Asian Stocks Up, But Investors Assesses Selloff in Technology Shares

  • Stock Market News
Asian Stocks Up, But Investors Assesses Selloff in Technology Shares
Credit: © Reuters.

By Gina Lee – Asia Pacific stocks were mostly up on Wednesday morning. However, investors continue to assess the impact of a large selloff in technology shares and growing worries of a U.S. recession caused by tightening monetary policies.

Japan’s Nikkei 225 inched down 0.01% by 11:13 PM ET (3:13 AM GMT), while South Korea’s KOSPI gained 0.73%.

In Australia, the ASX 200 rose 0.63%

Hong Kong’s Hang Seng Index gained 0.39%

China’s Shanghai Composite was up 0.53% while the Shenzhen Component fell 0.51%. Despite Beijing's ongoing promises of stimulus, the country’s zero-COVID policy and lockdowns have done considerable economic damage.

JPMorgan (NYSE: JPM ) cut its forecast for China’s second-quarter gross domestic product to a fall of 5.4% from a prior forecast of a 1.5% decline, after disappointing data in April.

To support the economy, China’s central bank and banking regulators encouraged lenders to boost loans. Also, China will offer more than 140 billion yuan ($21 billion) in additional tax relief to help offset damage in businesses caused by lockdowns.

Nasdaq 100 fell 2.20%. Shares in advertising-dependent Snap Inc (NYSE: SNAP ). tumbled 43% to trade below its 2017 IPO price of $17 after the company warned of a worsening economic outlook. The selloff added to declines for peers including Meta, Alphabet (NASDAQ: GOOGL ), and Twitter (NYSE: TWTR ).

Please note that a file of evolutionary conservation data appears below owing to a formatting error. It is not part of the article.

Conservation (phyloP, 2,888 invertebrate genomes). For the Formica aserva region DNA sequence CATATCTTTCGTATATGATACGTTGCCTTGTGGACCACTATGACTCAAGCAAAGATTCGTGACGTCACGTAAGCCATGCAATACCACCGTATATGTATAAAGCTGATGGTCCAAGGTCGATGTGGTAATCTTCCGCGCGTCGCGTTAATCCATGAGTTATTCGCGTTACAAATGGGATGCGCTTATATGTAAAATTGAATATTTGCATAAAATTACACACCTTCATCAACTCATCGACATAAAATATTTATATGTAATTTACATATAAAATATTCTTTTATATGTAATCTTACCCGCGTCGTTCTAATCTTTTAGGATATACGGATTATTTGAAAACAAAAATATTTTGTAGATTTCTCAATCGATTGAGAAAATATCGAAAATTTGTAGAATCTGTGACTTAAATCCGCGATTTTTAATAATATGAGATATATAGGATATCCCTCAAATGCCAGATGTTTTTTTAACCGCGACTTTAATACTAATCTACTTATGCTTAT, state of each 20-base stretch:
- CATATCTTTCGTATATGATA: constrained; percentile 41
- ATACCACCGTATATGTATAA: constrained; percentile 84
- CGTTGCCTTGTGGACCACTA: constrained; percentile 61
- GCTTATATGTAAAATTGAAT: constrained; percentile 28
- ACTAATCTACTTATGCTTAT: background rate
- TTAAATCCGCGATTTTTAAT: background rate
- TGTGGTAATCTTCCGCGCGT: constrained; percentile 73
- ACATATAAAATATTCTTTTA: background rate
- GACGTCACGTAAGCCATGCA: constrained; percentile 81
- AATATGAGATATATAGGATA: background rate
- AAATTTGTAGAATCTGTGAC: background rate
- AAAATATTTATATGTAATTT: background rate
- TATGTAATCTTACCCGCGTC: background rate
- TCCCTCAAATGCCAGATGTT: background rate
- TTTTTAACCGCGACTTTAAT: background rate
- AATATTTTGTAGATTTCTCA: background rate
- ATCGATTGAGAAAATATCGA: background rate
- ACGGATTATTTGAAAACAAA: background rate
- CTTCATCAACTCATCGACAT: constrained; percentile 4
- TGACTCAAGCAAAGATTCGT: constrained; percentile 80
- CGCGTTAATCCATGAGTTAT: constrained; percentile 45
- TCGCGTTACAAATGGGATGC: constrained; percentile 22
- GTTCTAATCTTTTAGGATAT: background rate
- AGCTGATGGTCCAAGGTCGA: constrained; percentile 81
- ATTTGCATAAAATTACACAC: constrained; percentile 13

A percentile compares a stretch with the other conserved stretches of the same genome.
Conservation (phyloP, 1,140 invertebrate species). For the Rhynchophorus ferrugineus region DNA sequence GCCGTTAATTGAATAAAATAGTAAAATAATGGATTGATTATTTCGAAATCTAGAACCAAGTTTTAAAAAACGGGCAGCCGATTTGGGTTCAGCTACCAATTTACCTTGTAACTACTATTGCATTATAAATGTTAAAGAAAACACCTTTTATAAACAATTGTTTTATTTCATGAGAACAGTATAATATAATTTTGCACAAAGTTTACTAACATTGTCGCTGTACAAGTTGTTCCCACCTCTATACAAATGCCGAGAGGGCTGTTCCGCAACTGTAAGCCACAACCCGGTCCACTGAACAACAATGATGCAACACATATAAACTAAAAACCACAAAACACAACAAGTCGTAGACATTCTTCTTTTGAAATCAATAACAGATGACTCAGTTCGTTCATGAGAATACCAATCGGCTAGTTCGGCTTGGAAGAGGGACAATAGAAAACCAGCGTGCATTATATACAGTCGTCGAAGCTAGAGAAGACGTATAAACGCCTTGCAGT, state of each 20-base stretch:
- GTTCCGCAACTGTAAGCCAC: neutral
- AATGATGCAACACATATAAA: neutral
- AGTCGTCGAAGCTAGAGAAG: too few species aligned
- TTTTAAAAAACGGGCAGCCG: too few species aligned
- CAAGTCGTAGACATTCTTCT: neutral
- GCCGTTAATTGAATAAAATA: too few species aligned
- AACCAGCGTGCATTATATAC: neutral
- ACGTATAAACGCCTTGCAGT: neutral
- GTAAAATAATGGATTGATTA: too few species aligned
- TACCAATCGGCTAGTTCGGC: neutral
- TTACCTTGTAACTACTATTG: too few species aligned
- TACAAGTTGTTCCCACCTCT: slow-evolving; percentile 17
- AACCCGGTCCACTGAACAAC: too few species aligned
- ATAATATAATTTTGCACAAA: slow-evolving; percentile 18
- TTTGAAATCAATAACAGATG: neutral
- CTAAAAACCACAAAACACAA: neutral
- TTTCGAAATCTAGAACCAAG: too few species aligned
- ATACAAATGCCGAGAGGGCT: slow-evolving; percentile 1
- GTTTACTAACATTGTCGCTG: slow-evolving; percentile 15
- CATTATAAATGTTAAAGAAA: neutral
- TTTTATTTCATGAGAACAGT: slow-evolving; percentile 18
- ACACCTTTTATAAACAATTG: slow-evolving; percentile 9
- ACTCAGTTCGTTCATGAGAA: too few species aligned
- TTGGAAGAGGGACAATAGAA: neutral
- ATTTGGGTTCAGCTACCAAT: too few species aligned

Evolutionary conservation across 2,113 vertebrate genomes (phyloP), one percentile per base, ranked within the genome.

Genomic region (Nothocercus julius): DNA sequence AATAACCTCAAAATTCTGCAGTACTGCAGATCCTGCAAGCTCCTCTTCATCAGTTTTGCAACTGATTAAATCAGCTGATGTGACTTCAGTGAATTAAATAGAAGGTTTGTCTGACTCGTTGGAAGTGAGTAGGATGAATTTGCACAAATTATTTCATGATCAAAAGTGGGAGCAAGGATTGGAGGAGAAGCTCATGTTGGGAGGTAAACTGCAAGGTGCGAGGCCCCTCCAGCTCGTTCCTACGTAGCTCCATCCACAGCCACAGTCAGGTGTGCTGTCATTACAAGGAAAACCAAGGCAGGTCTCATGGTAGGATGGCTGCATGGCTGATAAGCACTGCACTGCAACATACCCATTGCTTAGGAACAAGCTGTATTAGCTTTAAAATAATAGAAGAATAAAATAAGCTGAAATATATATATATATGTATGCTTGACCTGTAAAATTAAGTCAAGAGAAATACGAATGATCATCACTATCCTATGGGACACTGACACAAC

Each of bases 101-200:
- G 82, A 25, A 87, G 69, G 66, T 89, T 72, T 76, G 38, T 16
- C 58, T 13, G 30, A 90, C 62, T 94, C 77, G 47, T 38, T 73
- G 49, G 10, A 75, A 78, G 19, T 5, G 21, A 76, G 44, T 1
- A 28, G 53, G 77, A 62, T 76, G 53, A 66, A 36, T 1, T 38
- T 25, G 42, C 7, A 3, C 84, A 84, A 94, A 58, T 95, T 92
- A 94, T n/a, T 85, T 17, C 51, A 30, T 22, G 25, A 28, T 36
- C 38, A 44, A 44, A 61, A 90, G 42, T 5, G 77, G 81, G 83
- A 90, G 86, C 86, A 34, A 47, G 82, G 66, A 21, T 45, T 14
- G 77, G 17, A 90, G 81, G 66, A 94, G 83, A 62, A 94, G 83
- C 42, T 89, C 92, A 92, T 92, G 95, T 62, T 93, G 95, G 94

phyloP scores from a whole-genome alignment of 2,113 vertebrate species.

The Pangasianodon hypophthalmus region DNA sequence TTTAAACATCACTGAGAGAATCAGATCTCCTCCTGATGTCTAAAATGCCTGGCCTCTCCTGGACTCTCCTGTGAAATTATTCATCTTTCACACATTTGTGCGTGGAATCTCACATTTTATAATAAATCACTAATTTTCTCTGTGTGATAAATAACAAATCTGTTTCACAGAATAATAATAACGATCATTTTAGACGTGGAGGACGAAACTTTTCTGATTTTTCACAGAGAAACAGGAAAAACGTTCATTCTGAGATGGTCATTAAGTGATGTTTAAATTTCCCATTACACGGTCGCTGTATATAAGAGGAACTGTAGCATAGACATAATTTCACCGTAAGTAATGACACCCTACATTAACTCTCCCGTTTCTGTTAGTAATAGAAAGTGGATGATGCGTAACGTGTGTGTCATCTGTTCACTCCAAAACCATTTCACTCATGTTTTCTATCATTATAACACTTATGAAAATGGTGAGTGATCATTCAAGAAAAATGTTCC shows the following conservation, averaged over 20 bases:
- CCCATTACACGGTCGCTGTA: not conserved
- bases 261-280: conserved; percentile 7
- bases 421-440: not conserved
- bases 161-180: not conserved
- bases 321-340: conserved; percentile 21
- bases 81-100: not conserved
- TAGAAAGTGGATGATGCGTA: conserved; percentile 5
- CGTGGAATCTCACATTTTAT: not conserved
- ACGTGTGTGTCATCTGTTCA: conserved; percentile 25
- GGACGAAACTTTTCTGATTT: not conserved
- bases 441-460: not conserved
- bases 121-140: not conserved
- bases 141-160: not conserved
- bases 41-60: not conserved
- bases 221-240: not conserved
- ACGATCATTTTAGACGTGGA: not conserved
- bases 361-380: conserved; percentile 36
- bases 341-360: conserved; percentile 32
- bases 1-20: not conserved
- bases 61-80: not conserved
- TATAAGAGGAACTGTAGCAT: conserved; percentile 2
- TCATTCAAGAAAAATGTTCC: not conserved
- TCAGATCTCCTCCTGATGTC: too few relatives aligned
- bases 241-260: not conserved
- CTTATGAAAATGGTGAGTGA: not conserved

U.S. new home sales fell more than expected in April. It fell 16.6% month-on-month to 591,000. The Richmond Federal Reserve’s assessment of business activity fell to a two-year low.

Investors are shifting their focus to the outlook for monetary policy as worries of a potential recession caused by the tightening monetary policies. They now await the minutes from the last U.S. Federal Reserve meeting , due later today, for more clues on whether the tightening would continue.

“The market is moving its focus, and has been for the last month or so, from inflation concerns to growth concerns,” FL Putnam chief market strategist Ellen Hazen told Bloomberg.

Fed Bank of Atlanta President Raphael Bostic, one of the central bank’s dovish policymakers, urged the Fed to tighten policy with care and avoid ‘recklessness” in an essay he wrote and published by his bank on Tuesday.

In Asia-Pacific, the Reserve Bank of New Zealand  raised the interest rate from 1.5% to 2.0% as expected. The Bank of Korea will release its interest rate decision on Thursday.

On the data front, U.S. GDP and initial jobless claims will release on Thursday.

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